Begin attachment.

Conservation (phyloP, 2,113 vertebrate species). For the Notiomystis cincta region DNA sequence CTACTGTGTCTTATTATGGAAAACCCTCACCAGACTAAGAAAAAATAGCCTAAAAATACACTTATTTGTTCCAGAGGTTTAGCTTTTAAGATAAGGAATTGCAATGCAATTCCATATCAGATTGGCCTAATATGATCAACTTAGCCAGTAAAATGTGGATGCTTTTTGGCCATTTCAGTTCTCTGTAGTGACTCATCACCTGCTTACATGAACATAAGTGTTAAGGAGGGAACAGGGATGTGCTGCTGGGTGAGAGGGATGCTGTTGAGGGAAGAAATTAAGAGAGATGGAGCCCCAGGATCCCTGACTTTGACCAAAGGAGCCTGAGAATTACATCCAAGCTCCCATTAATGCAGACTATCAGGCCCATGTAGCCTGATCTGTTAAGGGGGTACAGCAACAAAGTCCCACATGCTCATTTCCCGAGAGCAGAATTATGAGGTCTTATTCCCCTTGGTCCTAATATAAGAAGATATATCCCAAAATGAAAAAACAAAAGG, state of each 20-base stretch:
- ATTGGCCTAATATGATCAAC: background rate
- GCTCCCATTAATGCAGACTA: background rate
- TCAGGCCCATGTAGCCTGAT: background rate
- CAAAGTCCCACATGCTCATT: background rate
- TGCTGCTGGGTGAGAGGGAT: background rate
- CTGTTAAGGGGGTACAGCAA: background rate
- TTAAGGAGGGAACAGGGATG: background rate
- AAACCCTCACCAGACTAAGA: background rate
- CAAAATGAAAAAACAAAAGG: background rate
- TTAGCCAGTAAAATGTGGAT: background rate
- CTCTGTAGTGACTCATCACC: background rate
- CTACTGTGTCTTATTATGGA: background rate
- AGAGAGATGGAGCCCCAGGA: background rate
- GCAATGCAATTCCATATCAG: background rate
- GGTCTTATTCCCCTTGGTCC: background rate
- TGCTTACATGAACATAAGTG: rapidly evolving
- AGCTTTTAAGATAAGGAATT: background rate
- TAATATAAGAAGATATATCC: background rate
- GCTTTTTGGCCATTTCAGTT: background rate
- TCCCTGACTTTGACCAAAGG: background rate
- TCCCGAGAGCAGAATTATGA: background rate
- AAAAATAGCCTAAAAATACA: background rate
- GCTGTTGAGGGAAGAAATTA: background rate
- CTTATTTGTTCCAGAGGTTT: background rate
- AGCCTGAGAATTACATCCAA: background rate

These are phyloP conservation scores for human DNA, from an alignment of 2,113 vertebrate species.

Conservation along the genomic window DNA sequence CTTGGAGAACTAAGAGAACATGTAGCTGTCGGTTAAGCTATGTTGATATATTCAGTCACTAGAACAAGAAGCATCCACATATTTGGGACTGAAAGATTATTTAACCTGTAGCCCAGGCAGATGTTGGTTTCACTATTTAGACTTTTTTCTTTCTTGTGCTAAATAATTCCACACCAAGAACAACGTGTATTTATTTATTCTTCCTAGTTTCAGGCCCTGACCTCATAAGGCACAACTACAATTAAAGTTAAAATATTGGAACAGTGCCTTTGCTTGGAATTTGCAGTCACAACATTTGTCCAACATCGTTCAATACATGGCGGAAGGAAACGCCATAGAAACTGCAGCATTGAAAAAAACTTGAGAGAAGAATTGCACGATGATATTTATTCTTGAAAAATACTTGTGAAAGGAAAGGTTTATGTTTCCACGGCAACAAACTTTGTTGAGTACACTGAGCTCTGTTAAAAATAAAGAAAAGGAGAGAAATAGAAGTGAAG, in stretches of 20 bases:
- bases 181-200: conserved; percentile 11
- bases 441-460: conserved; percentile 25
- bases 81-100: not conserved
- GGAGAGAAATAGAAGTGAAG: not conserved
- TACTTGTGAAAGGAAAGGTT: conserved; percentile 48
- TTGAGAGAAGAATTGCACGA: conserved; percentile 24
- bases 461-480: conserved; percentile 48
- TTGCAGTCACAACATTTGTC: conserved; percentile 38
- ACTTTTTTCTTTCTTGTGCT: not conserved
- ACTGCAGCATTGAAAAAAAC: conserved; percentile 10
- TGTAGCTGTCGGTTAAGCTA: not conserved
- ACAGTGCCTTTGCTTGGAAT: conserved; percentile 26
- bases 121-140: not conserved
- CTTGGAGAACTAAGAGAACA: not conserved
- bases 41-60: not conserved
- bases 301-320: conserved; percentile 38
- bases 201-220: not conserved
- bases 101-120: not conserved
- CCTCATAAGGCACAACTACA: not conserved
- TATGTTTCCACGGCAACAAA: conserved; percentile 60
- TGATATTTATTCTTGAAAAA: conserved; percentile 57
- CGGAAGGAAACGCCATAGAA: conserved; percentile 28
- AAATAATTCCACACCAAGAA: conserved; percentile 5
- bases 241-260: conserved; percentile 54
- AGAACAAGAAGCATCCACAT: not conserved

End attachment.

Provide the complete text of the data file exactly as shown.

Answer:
Conservation (phyloP, 2,113 vertebrate species). For the Notiomystis cincta region DNA sequence CTACTGTGTCTTATTATGGAAAACCCTCACCAGACTAAGAAAAAATAGCCTAAAAATACACTTATTTGTTCCAGAGGTTTAGCTTTTAAGATAAGGAATTGCAATGCAATTCCATATCAGATTGGCCTAATATGATCAACTTAGCCAGTAAAATGTGGATGCTTTTTGGCCATTTCAGTTCTCTGTAGTGACTCATCACCTGCTTACATGAACATAAGTGTTAAGGAGGGAACAGGGATGTGCTGCTGGGTGAGAGGGATGCTGTTGAGGGAAGAAATTAAGAGAGATGGAGCCCCAGGATCCCTGACTTTGACCAAAGGAGCCTGAGAATTACATCCAAGCTCCCATTAATGCAGACTATCAGGCCCATGTAGCCTGATCTGTTAAGGGGGTACAGCAACAAAGTCCCACATGCTCATTTCCCGAGAGCAGAATTATGAGGTCTTATTCCCCTTGGTCCTAATATAAGAAGATATATCCCAAAATGAAAAAACAAAAGG, state of each 20-base stretch:
- ATTGGCCTAATATGATCAAC: background rate
- GCTCCCATTAATGCAGACTA: background rate
- TCAGGCCCATGTAGCCTGAT: background rate
- CAAAGTCCCACATGCTCATT: background rate
- TGCTGCTGGGTGAGAGGGAT: background rate
- CTGTTAAGGGGGTACAGCAA: background rate
- TTAAGGAGGGAACAGGGATG: background rate
- AAACCCTCACCAGACTAAGA: background rate
- CAAAATGAAAAAACAAAAGG: background rate
- TTAGCCAGTAAAATGTGGAT: background rate
- CTCTGTAGTGACTCATCACC: background rate
- CTACTGTGTCTTATTATGGA: background rate
- AGAGAGATGGAGCCCCAGGA: background rate
- GCAATGCAATTCCATATCAG: background rate
- GGTCTTATTCCCCTTGGTCC: background rate
- TGCTTACATGAACATAAGTG: rapidly evolving
- AGCTTTTAAGATAAGGAATT: background rate
- TAATATAAGAAGATATATCC: background rate
- GCTTTTTGGCCATTTCAGTT: background rate
- TCCCTGACTTTGACCAAAGG: background rate
- TCCCGAGAGCAGAATTATGA: background rate
- AAAAATAGCCTAAAAATACA: background rate
- GCTGTTGAGGGAAGAAATTA: background rate
- CTTATTTGTTCCAGAGGTTT: background rate
- AGCCTGAGAATTACATCCAA: background rate

These are phyloP conservation scores for human DNA, from an alignment of 2,113 vertebrate species.

Conservation along the genomic window DNA sequence CTTGGAGAACTAAGAGAACATGTAGCTGTCGGTTAAGCTATGTTGATATATTCAGTCACTAGAACAAGAAGCATCCACATATTTGGGACTGAAAGATTATTTAACCTGTAGCCCAGGCAGATGTTGGTTTCACTATTTAGACTTTTTTCTTTCTTGTGCTAAATAATTCCACACCAAGAACAACGTGTATTTATTTATTCTTCCTAGTTTCAGGCCCTGACCTCATAAGGCACAACTACAATTAAAGTTAAAATATTGGAACAGTGCCTTTGCTTGGAATTTGCAGTCACAACATTTGTCCAACATCGTTCAATACATGGCGGAAGGAAACGCCATAGAAACTGCAGCATTGAAAAAAACTTGAGAGAAGAATTGCACGATGATATTTATTCTTGAAAAATACTTGTGAAAGGAAAGGTTTATGTTTCCACGGCAACAAACTTTGTTGAGTACACTGAGCTCTGTTAAAAATAAAGAAAAGGAGAGAAATAGAAGTGAAG, in stretches of 20 bases:
- bases 181-200: conserved; percentile 11
- bases 441-460: conserved; percentile 25
- bases 81-100: not conserved
- GGAGAGAAATAGAAGTGAAG: not conserved
- TACTTGTGAAAGGAAAGGTT: conserved; percentile 48
- TTGAGAGAAGAATTGCACGA: conserved; percentile 24
- bases 461-480: conserved; percentile 48
- TTGCAGTCACAACATTTGTC: conserved; percentile 38
- ACTTTTTTCTTTCTTGTGCT: not conserved
- ACTGCAGCATTGAAAAAAAC: conserved; percentile 10
- TGTAGCTGTCGGTTAAGCTA: not conserved
- ACAGTGCCTTTGCTTGGAAT: conserved; percentile 26
- bases 121-140: not conserved
- CTTGGAGAACTAAGAGAACA: not conserved
- bases 41-60: not conserved
- bases 301-320: conserved; percentile 38
- bases 201-220: not conserved
- bases 101-120: not conserved
- CCTCATAAGGCACAACTACA: not conserved
- TATGTTTCCACGGCAACAAA: conserved; percentile 60
- TGATATTTATTCTTGAAAAA: conserved; percentile 57
- CGGAAGGAAACGCCATAGAA: conserved; percentile 28
- AAATAATTCCACACCAAGAA: conserved; percentile 5
- bases 241-260: conserved; percentile 54
- AGAACAAGAAGCATCCACAT: not conserved